WHO WE ARE & OUR MISSION
Disastrous climate change cannot be averted without substantially reducing emissions from the forest and land use sector. Today tropical deforestation and forest degradation through agricultural expansion, conversion to pastureland, destructive logging, forest fires, etc. accounts for 11 percent of total global greenhouse gas emissions, larger than the entire global transportation sector. In fact, halting and reversing deforestation could deliver up to 30 percent of the climate solution, making forests one of the most cost-effective and immediate solutions to curb climate change.
Reducing Emissions from Deforestation and Degradation (REDD+) is an effort to value the carbon stored in forests as a way to create incentives for developing countries to protect their environment. Through this mechanism, which was proposed under the United Nations Framework Convention on Climate Change (UNFCCC), developing countries that voluntarily decide to participate could qualify to receive results-based payments for their efforts.
Launched in 2008, the UN-REDD Programme provides countries with reliable and effective technical assistance, capacity building and policy advice to implement REDD+. It is the first global joint UN initiative on climate change and deploys the support of three agencies: the Food and Agriculture Organization of the United Nations (FAO), the United Nations Development Programme (UNDP) and the United Nations Environment Programme (UN Environment).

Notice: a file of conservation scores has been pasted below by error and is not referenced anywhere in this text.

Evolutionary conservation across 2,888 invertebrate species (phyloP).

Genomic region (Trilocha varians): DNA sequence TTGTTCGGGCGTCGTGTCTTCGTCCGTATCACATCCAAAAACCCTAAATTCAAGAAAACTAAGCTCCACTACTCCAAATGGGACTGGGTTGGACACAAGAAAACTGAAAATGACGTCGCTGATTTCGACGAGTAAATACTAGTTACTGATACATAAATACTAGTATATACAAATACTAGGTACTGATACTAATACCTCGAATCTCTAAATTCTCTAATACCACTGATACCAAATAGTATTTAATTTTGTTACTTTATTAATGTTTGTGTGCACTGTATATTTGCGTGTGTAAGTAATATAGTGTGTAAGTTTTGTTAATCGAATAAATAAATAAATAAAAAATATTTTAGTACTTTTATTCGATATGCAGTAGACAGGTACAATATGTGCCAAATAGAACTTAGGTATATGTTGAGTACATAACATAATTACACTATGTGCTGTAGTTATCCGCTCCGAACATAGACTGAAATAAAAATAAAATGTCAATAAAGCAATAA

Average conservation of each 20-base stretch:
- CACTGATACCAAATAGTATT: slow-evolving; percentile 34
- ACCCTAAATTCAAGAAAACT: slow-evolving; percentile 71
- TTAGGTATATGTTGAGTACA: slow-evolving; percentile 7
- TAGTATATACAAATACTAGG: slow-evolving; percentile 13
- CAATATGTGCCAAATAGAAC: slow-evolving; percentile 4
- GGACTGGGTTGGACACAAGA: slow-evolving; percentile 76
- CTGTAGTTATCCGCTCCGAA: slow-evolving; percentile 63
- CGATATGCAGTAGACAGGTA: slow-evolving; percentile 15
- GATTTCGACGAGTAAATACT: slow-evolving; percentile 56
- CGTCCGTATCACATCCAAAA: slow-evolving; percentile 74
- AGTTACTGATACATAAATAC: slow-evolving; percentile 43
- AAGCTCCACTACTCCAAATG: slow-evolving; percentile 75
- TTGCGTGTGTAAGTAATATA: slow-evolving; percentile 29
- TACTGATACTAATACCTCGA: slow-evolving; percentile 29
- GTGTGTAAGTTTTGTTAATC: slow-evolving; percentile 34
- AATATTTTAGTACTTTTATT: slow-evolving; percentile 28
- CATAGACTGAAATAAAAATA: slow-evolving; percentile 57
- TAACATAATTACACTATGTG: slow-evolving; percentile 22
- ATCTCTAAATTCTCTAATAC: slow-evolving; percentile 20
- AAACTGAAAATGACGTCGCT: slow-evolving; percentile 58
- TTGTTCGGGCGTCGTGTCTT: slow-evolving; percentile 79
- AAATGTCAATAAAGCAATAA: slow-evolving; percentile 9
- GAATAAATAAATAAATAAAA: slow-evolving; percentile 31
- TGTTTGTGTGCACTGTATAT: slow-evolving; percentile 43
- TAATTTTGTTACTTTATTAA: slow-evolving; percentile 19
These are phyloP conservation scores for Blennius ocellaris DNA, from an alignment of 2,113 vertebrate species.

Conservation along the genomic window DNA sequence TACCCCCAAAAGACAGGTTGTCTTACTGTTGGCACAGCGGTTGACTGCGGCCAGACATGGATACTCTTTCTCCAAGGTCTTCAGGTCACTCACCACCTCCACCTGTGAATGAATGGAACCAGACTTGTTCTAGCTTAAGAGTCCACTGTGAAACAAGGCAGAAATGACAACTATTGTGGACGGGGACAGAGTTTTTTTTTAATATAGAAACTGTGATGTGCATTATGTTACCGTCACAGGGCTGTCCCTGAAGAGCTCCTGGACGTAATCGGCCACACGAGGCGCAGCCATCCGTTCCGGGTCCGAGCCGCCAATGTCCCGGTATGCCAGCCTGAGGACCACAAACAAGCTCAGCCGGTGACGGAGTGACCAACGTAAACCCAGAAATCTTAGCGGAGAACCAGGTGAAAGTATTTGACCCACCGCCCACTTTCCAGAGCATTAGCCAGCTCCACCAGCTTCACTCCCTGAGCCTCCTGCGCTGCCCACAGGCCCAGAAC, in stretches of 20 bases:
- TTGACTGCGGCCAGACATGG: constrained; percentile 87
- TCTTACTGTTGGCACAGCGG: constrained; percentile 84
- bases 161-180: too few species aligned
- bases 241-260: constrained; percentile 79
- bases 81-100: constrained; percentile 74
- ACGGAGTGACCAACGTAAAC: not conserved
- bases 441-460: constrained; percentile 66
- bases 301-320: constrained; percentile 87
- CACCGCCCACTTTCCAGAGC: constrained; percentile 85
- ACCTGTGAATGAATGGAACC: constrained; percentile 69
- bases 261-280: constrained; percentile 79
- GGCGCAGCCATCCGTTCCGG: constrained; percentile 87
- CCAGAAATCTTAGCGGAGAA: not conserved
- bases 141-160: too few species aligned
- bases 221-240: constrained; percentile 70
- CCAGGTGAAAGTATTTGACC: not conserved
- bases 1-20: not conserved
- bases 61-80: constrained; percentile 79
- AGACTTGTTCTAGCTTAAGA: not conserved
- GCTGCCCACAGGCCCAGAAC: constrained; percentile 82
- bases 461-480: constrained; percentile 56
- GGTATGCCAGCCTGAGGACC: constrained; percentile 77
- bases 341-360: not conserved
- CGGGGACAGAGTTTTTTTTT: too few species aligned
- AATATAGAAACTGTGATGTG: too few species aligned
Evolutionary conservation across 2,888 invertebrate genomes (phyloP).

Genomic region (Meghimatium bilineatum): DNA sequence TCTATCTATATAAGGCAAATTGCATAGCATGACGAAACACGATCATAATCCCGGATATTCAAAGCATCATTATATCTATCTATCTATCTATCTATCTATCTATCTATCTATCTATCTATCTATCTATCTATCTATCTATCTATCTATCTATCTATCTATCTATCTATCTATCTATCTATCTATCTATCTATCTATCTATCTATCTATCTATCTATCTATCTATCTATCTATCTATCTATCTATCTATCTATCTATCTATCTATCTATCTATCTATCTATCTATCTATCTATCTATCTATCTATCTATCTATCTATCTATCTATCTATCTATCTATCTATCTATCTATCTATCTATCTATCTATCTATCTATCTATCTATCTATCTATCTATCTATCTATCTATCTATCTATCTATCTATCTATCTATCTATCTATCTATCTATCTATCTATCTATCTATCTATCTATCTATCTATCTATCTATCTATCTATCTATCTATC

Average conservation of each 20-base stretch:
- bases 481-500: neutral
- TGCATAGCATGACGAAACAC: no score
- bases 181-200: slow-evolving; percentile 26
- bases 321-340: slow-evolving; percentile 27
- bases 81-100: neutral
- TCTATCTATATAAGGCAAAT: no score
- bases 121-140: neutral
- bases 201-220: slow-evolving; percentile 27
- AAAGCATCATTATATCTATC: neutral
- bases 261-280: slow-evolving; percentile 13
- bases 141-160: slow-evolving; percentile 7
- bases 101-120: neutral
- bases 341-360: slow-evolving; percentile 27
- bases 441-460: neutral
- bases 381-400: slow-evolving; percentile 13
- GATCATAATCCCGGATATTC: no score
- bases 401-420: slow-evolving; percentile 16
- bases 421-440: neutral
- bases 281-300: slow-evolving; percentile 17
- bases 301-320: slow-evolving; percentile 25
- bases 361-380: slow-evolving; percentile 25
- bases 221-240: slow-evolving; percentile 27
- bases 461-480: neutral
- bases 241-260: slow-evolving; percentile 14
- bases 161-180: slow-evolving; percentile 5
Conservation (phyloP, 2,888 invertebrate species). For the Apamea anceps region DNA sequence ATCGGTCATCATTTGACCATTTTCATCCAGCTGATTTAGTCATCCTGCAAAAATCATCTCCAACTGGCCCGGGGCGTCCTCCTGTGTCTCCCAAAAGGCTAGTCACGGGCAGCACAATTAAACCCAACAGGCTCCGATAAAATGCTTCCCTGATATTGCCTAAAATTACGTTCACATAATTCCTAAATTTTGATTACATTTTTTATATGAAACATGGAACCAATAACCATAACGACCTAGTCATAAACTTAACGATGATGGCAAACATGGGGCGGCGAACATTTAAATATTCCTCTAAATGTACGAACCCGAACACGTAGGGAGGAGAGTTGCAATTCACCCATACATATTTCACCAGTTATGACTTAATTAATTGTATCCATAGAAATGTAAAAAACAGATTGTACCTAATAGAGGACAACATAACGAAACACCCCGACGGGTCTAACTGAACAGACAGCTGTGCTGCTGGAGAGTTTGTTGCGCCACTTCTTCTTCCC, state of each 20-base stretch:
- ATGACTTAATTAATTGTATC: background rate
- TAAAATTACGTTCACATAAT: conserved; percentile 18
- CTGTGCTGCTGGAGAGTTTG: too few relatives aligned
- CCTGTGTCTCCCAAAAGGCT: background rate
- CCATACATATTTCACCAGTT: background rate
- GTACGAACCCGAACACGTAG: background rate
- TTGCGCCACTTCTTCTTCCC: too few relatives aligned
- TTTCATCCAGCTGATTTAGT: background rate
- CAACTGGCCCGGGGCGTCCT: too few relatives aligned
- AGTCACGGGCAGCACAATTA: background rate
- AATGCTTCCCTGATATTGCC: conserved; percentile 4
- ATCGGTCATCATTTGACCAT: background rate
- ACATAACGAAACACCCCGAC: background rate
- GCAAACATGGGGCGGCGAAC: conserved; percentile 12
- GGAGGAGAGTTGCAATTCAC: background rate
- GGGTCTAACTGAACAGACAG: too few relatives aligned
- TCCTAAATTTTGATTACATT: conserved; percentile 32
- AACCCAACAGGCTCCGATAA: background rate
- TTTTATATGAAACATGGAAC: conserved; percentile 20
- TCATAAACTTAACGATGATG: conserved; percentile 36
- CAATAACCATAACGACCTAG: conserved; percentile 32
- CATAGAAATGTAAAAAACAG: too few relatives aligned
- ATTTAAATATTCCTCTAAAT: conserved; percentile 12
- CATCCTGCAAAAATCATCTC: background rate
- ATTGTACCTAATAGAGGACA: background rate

Over the past decade, the Programme has worked with 64 partner countries to successfully achieve substantial climate, forest and development goals. To name just a few successes: more than 30 countries have advanced their national REDD+ strategies or action plans, 40 countries were supported in developing national forest monitoring systems, and 15 countries have developed country approaches to meeting the UNFCCC social and environmental safeguards requirements.
To mark our anniversary, we have curated six stories showing the Programme’s impact on the ground spanning from Asia to Africa and Latin America. These testimonies demonstrate how the Programme has helped advance the protection of forests for the people and the planet.
This resource is made possible through the generous support of the European Commission and the governments of Norway, Denmark, Luxembourg, Japan, Spain and Switzerland.